Export citation  
     
    My bibliography  
  41.  2
    Bundy Mackintosh & Andrew Mathews (2003). Don't Look Now: Attentional Avoidance of Emotionally Valenced Cues. Cognition and Emotion 17 (4):623-646.
  42.  12
    Jeffrey M. Perl & Andrew P. Tuck (1985). The Hidden Advantage of Tradition: On the Significance of T. S. Eliot's Indic Studies. Philosophy East and West 35 (2):115-131.
    Direct download (5 more)  
     
    Export citation  
     
    My bibliography   2 citations  
  43.  13
    Andrew Stark (1997). Don't Change the Subject. Business Ethics Quarterly 7 (3):93-116.
    A quid pro quo is an exchange of value between a citizen or group—often a businessperson or organization—and an official; whatthe citizen or group offers can take either monetary or nonmonetary form and what the official supplies, in return, is some kind of public act. Despite the fact that instances of quid pro quo seem continually to compel public attention, very few rise to the level of bribery; i.e., the level in which they are resolved judicially. In part, quid pro (...)
    Direct download (5 more)  
     
    Export citation  
     
    My bibliography  
  44.  21
    Andrew Stark (1997). Don’T Change the Subject: Interpreting Public Discourse Over Quid Pro Quo. Business Ethics Quarterly 7 (3):93-116.
    A quid pro quo is an exchange of value between a citizen or group—often a businessperson or organization—and an official; whatthe citizen or group offers can take either monetary or nonmonetary form and what the official supplies, in return, is some kind of public act. Despite the fact that instances of quid pro quo seem continually to compel public attention, very few rise to the level of bribery; i.e., the level in which they are resolved judicially. In part, quid pro (...)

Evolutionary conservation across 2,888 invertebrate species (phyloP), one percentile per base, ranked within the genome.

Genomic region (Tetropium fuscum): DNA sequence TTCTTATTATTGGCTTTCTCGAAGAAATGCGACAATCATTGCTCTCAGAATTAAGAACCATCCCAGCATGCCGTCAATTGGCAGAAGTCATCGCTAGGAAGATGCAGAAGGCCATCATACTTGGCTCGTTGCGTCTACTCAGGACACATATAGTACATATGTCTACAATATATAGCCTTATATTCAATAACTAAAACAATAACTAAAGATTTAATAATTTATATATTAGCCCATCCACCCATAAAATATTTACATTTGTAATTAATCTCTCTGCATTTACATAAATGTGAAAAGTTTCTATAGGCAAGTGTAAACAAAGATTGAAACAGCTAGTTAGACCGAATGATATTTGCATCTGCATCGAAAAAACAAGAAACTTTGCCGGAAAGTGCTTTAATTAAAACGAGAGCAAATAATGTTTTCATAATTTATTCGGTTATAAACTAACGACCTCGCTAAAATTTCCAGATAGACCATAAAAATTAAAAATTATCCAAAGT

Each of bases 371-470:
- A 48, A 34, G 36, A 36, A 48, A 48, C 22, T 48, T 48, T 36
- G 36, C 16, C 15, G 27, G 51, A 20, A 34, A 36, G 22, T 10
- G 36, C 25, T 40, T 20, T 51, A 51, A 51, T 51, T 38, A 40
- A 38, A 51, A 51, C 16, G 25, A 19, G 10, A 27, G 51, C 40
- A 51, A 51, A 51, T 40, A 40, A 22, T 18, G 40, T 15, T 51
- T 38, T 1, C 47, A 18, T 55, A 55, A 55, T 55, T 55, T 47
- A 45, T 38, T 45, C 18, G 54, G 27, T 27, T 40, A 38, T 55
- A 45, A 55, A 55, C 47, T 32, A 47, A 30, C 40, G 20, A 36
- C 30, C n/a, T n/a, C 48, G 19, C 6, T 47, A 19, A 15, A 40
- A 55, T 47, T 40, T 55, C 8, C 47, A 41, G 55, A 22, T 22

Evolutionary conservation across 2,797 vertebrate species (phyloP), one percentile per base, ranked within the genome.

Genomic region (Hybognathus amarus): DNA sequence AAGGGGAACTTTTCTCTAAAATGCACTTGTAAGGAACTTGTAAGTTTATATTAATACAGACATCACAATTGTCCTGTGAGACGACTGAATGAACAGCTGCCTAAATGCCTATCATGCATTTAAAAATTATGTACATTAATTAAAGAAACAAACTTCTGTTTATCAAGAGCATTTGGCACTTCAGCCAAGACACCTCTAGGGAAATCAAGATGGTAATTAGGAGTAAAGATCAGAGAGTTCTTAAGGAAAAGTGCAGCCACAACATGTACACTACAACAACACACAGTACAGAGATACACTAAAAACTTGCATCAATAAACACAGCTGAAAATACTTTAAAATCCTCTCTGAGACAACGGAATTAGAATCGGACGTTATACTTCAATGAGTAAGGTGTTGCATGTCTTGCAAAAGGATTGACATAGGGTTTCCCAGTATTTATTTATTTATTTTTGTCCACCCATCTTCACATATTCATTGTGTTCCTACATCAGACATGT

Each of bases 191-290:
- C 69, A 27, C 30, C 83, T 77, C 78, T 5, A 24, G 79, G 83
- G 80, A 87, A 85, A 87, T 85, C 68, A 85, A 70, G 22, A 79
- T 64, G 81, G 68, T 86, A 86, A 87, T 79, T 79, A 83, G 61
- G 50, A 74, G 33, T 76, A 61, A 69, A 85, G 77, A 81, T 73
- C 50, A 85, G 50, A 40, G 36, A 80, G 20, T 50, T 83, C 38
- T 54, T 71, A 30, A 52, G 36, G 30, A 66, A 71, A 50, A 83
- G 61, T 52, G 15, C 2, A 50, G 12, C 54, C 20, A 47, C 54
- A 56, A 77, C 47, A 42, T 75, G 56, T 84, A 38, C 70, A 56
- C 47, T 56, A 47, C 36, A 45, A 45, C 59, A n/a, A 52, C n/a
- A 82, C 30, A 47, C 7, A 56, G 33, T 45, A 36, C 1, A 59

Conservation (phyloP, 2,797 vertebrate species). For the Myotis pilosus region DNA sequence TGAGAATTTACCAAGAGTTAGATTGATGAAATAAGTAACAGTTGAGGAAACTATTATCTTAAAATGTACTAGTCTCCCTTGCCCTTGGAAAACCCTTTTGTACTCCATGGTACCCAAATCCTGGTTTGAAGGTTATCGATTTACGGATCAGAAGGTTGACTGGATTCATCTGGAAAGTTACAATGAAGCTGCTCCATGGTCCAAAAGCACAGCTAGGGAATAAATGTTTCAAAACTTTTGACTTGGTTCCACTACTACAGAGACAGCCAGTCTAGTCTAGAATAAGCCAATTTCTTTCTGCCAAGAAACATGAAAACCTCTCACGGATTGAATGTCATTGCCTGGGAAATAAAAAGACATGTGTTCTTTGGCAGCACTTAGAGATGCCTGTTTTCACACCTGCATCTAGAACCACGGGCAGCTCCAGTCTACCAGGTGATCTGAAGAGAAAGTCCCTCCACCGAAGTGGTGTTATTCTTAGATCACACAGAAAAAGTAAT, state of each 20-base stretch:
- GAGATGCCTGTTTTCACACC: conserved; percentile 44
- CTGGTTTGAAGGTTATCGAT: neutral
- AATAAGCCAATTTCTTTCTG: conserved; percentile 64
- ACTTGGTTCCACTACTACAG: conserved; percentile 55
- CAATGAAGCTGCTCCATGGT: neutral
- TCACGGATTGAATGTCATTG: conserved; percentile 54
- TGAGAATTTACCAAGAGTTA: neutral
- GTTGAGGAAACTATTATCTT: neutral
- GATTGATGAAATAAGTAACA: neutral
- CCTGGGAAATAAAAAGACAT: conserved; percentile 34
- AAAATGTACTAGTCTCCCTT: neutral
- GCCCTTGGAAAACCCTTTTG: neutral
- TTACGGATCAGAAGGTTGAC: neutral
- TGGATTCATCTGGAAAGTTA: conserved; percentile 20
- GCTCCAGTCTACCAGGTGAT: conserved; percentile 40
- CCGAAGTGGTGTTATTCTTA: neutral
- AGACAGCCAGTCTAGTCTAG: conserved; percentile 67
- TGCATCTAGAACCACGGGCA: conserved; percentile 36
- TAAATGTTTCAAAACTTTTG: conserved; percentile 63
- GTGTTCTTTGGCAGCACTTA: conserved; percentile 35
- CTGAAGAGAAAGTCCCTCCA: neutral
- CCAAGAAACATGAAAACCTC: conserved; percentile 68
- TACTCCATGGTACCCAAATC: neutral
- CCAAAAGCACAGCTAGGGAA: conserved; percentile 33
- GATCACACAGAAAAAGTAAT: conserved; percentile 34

Direct download (4 more)  
     
    Export citation  
     
    My bibliography  
  45.  10
    T. C. Snow (1893). Skene's 'Ante Agamemnona.' ' Ante Agamemnona': A New Departure in Philology. Nos. I. Ii. Iii. Iv. (To Be Continued). By Andrew Philip Skene, of Skene, and of Hallyards-Fife, Scotland; Chief of the Name; Also of Skenesborough, North America. Oxford and London. 1892. Pp. 118. 3s. 6d. [REVIEW] The Classical Review 7 (03):129-132.
    No categories
    Direct download (2 more)  
     
    Export citation  
     
    My bibliography  
  46.  1
    Robert Schwartz & Andrew Grubb (1985). Why Britain Can't Afford Informed Consent. Hastings Center Report 15 (4):19-25.
    Direct download (2 more)  
     
    Export citation  
     
    My bibliography   2 citations  
  47.  13
    T. K. Abbott (1888). Old-Latin Biblical Texts Old-Latin Biblical Texts, No. III. The Four Gospels From the Munich MS. (Q) with a Fragment From St. John in the Hof-Bibliothek at Vienna. Edited, with the Aid of Tischendorf's Transcript (Under the Direction of the Bishop of Salisbury), by Henry J. White, M.A., of the Society of St. Andrew, Salisbury. With a Facsimile. Oxford: At the Clarendon Press. 4to. Pp. Lvi. 166. 12s. 6d. [REVIEW] The Classical Review 2 (10):312-314.
    No categories
    Direct download (2 more)  
     
    Export citation  
     
    My bibliography  
  48.  23
    Andrew Wayne (1996). Book Review:Quantum Mechanics: Historical Contingency and the Copenhagen Hegemony James T. Cushing. [REVIEW] Philosophy of Science 63 (3):478-.
  49.  12
    Andrew Burnett (1991). Coins From Morgantina Theodore V. Buttrey, Kenan T. Erim, Thomas D. Groves, R. Ross Holloway: Morgantina Studies, II: The Coins. Results of the Excavations Conducted at Morgantina by Princeton University, the University of Illinois and the University of Virginia. Pp. Xxii + 245; 49 Plates. Princeton University Press, 1989. $65. [REVIEW] The Classical Review 41 (02):451-453.
    Direct download (2 more)  
     
    Export citation  
     
    My bibliography  
  50.  11
    T. W. Allen & Ronald M. Burrows (1907). Lang's Homer and His Age Homer and His Age. By Andrew Lang. Longmans, 1906. Pp. 335. 12s. 6d. The Classical Review 21 (01):16-23.
    No categories
    Direct download (2 more)  
     
    Export citation  
     
    My bibliography  
1 — 50 / 1000